Conclusion

Results appear to demonstrate the influence of cooperation, not only in the use of SEA analysis, but in all RBMP (mainly in programme of measures), which in turn suggest the political sensitivity of the instrument and relationship between Portugal and Spain. It is true that in practice changes very slowly when compared to advanced thinking about this analysis. This also can be refers to the current cooperation between Portugal and Spain. 1. Conca, K., Wu, F., and Mei, C. (2006) Global Regime Formation or Complex Institution Building? The Principled Content of International River Agreements. International Studies Quarterly, 50(2), 263–285.

2. CSIR (1996) Strategic Environmental Assessment: A primer. Council for Scientific and Industrial Research, Stellenbosch, South Africa

3. Junier, S. J., and Mostert, E. (2012) The implementation of the Water Framework Directive in The Netherlands: Does it promote integrated management?. Physics and Chemistry of the Earth, Parts A/B/C, 47-48, 2–10.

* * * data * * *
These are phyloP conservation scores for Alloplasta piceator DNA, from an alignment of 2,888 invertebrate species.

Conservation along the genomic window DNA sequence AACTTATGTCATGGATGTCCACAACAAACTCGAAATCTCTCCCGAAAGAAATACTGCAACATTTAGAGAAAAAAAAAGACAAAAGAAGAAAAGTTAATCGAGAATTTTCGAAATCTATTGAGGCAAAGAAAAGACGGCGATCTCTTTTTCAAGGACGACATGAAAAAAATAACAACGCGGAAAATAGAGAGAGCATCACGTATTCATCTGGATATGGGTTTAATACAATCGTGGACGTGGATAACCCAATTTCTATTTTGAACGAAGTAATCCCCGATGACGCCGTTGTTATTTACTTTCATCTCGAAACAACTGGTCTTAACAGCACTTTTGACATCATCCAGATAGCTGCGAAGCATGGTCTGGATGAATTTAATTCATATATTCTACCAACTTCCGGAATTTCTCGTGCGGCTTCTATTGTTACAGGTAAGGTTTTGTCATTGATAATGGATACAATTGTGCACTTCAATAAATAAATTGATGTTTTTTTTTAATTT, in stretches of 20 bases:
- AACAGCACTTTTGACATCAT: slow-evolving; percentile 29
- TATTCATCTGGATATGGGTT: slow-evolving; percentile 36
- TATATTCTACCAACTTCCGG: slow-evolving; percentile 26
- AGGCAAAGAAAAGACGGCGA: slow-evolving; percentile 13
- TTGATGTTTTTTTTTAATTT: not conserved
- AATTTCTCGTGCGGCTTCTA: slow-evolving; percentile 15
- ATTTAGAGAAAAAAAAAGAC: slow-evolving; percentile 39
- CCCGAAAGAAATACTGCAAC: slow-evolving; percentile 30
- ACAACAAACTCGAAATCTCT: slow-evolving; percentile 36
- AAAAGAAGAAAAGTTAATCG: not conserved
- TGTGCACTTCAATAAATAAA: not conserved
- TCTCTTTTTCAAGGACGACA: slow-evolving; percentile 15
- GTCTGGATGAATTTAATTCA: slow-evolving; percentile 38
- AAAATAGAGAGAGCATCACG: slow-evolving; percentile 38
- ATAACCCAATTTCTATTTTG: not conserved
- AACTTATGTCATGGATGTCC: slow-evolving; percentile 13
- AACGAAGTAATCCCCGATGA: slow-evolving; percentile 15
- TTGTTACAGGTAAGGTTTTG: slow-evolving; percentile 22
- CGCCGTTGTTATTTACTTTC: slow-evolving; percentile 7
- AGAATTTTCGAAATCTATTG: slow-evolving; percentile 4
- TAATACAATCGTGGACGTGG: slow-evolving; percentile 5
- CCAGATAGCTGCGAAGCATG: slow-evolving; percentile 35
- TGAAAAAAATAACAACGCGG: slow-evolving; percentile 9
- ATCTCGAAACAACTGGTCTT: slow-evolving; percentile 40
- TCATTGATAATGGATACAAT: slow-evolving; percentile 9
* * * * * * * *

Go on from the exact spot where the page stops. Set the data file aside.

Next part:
4. Servos, M. R., Munkittrick, K. R., Constantin, G., Mngodo, R., Aladin, N., Choowaew, S., … Urrutia, R. (2013) Science and management of transboundary lakes: Lessons learned from the global environment facility program. Environmental Development, 7 (17–31).

5. UNECE (2011) Second assessment of transboundary rivers, lakes and groundwaters. Convention on the protection and use of transboundary watercourses and international lakes, United Nations Economic Commission for Europe,New York and Geneva, 2011.

6. United Nations-Water (2008) Transboundary Water: Sharing benefits, sharing responsabilities. Thematic Paper: Un Water, 16 p.,2008.

7. Victor, D., and Agamuthu, P. (2014) Policy trends of strategic environmental assessment in Asia. Environmental Science & Policy, 41 (63–76).